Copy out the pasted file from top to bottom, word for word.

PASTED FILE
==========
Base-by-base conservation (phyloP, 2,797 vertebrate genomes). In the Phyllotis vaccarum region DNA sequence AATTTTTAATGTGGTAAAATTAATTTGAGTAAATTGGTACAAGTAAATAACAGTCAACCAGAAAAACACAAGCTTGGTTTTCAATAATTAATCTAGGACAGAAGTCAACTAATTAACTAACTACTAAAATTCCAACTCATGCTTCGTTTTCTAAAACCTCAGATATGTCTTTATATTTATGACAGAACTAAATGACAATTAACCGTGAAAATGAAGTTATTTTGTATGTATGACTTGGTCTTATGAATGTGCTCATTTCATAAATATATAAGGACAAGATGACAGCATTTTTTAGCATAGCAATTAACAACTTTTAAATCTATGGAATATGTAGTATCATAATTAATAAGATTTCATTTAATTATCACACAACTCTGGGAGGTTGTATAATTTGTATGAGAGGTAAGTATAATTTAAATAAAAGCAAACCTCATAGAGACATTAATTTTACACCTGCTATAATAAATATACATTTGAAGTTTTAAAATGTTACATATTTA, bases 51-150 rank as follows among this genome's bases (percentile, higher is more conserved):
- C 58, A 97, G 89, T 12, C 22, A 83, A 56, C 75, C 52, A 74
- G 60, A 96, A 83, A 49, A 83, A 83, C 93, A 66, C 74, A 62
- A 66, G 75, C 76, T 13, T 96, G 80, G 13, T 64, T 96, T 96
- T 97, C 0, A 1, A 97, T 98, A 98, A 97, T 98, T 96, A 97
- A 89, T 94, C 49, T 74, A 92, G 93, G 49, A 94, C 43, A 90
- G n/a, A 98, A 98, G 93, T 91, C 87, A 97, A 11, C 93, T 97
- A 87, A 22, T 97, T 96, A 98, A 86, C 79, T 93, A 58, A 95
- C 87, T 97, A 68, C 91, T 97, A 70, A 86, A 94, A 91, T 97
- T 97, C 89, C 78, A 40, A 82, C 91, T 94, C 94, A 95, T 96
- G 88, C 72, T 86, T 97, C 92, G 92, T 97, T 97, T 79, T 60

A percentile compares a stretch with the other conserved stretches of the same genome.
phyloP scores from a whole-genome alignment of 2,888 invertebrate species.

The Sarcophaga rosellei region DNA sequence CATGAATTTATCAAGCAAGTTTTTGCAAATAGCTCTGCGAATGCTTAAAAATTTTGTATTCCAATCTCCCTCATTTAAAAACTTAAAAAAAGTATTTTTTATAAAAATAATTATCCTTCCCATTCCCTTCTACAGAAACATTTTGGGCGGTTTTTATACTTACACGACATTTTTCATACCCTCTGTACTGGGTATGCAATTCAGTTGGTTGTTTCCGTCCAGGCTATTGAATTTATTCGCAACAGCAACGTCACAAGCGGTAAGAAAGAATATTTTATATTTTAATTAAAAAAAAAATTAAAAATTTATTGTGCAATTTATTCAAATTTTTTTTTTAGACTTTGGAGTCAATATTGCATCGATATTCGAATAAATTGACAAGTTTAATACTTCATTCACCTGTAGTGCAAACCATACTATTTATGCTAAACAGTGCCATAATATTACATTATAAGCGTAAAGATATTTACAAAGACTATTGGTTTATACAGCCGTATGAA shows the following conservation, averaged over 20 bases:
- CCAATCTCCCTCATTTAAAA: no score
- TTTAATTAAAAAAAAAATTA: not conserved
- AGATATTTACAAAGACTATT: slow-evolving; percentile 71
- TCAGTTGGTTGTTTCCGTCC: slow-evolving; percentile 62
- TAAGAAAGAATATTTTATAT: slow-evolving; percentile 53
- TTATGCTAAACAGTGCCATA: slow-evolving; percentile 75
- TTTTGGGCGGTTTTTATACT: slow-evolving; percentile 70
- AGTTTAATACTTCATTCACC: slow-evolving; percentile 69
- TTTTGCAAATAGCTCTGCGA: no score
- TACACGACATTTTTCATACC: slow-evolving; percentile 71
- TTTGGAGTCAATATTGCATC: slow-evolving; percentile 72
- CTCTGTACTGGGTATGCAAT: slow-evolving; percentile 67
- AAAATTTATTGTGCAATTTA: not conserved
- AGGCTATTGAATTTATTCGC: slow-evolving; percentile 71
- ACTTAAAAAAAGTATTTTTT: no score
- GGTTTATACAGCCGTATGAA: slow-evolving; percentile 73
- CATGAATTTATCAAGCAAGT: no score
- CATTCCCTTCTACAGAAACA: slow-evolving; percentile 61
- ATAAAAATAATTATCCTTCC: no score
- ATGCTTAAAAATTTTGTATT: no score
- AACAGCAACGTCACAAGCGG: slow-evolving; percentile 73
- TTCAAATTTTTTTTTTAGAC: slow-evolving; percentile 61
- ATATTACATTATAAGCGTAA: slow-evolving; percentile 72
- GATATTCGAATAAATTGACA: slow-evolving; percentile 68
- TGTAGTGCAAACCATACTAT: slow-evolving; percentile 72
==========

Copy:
Base-by-base conservation (phyloP, 2,797 vertebrate genomes). In the Phyllotis vaccarum region DNA sequence AATTTTTAATGTGGTAAAATTAATTTGAGTAAATTGGTACAAGTAAATAACAGTCAACCAGAAAAACACAAGCTTGGTTTTCAATAATTAATCTAGGACAGAAGTCAACTAATTAACTAACTACTAAAATTCCAACTCATGCTTCGTTTTCTAAAACCTCAGATATGTCTTTATATTTATGACAGAACTAAATGACAATTAACCGTGAAAATGAAGTTATTTTGTATGTATGACTTGGTCTTATGAATGTGCTCATTTCATAAATATATAAGGACAAGATGACAGCATTTTTTAGCATAGCAATTAACAACTTTTAAATCTATGGAATATGTAGTATCATAATTAATAAGATTTCATTTAATTATCACACAACTCTGGGAGGTTGTATAATTTGTATGAGAGGTAAGTATAATTTAAATAAAAGCAAACCTCATAGAGACATTAATTTTACACCTGCTATAATAAATATACATTTGAAGTTTTAAAATGTTACATATTTA, bases 51-150 rank as follows among this genome's bases (percentile, higher is more conserved):
- C 58, A 97, G 89, T 12, C 22, A 83, A 56, C 75, C 52, A 74
- G 60, A 96, A 83, A 49, A 83, A 83, C 93, A 66, C 74, A 62
- A 66, G 75, C 76, T 13, T 96, G 80, G 13, T 64, T 96, T 96
- T 97, C 0, A 1, A 97, T 98, A 98, A 97, T 98, T 96, A 97
- A 89, T 94, C 49, T 74, A 92, G 93, G 49, A 94, C 43, A 90
- G n/a, A 98, A 98, G 93, T 91, C 87, A 97, A 11, C 93, T 97
- A 87, A 22, T 97, T 96, A 98, A 86, C 79, T 93, A 58, A 95
- C 87, T 97, A 68, C 91, T 97, A 70, A 86, A 94, A 91, T 97
- T 97, C 89, C 78, A 40, A 82, C 91, T 94, C 94, A 95, T 96
- G 88, C 72, T 86, T 97, C 92, G 92, T 97, T 97, T 79, T 60

A percentile compares a stretch with the other conserved stretches of the same genome.
phyloP scores from a whole-genome alignment of 2,888 invertebrate species.

The Sarcophaga rosellei region DNA sequence CATGAATTTATCAAGCAAGTTTTTGCAAATAGCTCTGCGAATGCTTAAAAATTTTGTATTCCAATCTCCCTCATTTAAAAACTTAAAAAAAGTATTTTTTATAAAAATAATTATCCTTCCCATTCCCTTCTACAGAAACATTTTGGGCGGTTTTTATACTTACACGACATTTTTCATACCCTCTGTACTGGGTATGCAATTCAGTTGGTTGTTTCCGTCCAGGCTATTGAATTTATTCGCAACAGCAACGTCACAAGCGGTAAGAAAGAATATTTTATATTTTAATTAAAAAAAAAATTAAAAATTTATTGTGCAATTTATTCAAATTTTTTTTTTAGACTTTGGAGTCAATATTGCATCGATATTCGAATAAATTGACAAGTTTAATACTTCATTCACCTGTAGTGCAAACCATACTATTTATGCTAAACAGTGCCATAATATTACATTATAAGCGTAAAGATATTTACAAAGACTATTGGTTTATACAGCCGTATGAA shows the following conservation, averaged over 20 bases:
- CCAATCTCCCTCATTTAAAA: no score
- TTTAATTAAAAAAAAAATTA: not conserved
- AGATATTTACAAAGACTATT: slow-evolving; percentile 71
- TCAGTTGGTTGTTTCCGTCC: slow-evolving; percentile 62
- TAAGAAAGAATATTTTATAT: slow-evolving; percentile 53
- TTATGCTAAACAGTGCCATA: slow-evolving; percentile 75
- TTTTGGGCGGTTTTTATACT: slow-evolving; percentile 70
- AGTTTAATACTTCATTCACC: slow-evolving; percentile 69
- TTTTGCAAATAGCTCTGCGA: no score
- TACACGACATTTTTCATACC: slow-evolving; percentile 71
- TTTGGAGTCAATATTGCATC: slow-evolving; percentile 72
- CTCTGTACTGGGTATGCAAT: slow-evolving; percentile 67
- AAAATTTATTGTGCAATTTA: not conserved
- AGGCTATTGAATTTATTCGC: slow-evolving; percentile 71
- ACTTAAAAAAAGTATTTTTT: no score
- GGTTTATACAGCCGTATGAA: slow-evolving; percentile 73
- CATGAATTTATCAAGCAAGT: no score
- CATTCCCTTCTACAGAAACA: slow-evolving; percentile 61
- ATAAAAATAATTATCCTTCC: no score
- ATGCTTAAAAATTTTGTATT: no score
- AACAGCAACGTCACAAGCGG: slow-evolving; percentile 73
- TTCAAATTTTTTTTTTAGAC: slow-evolving; percentile 61
- ATATTACATTATAAGCGTAA: slow-evolving; percentile 72
- GATATTCGAATAAATTGACA: slow-evolving; percentile 68
- TGTAGTGCAAACCATACTAT: slow-evolving; percentile 72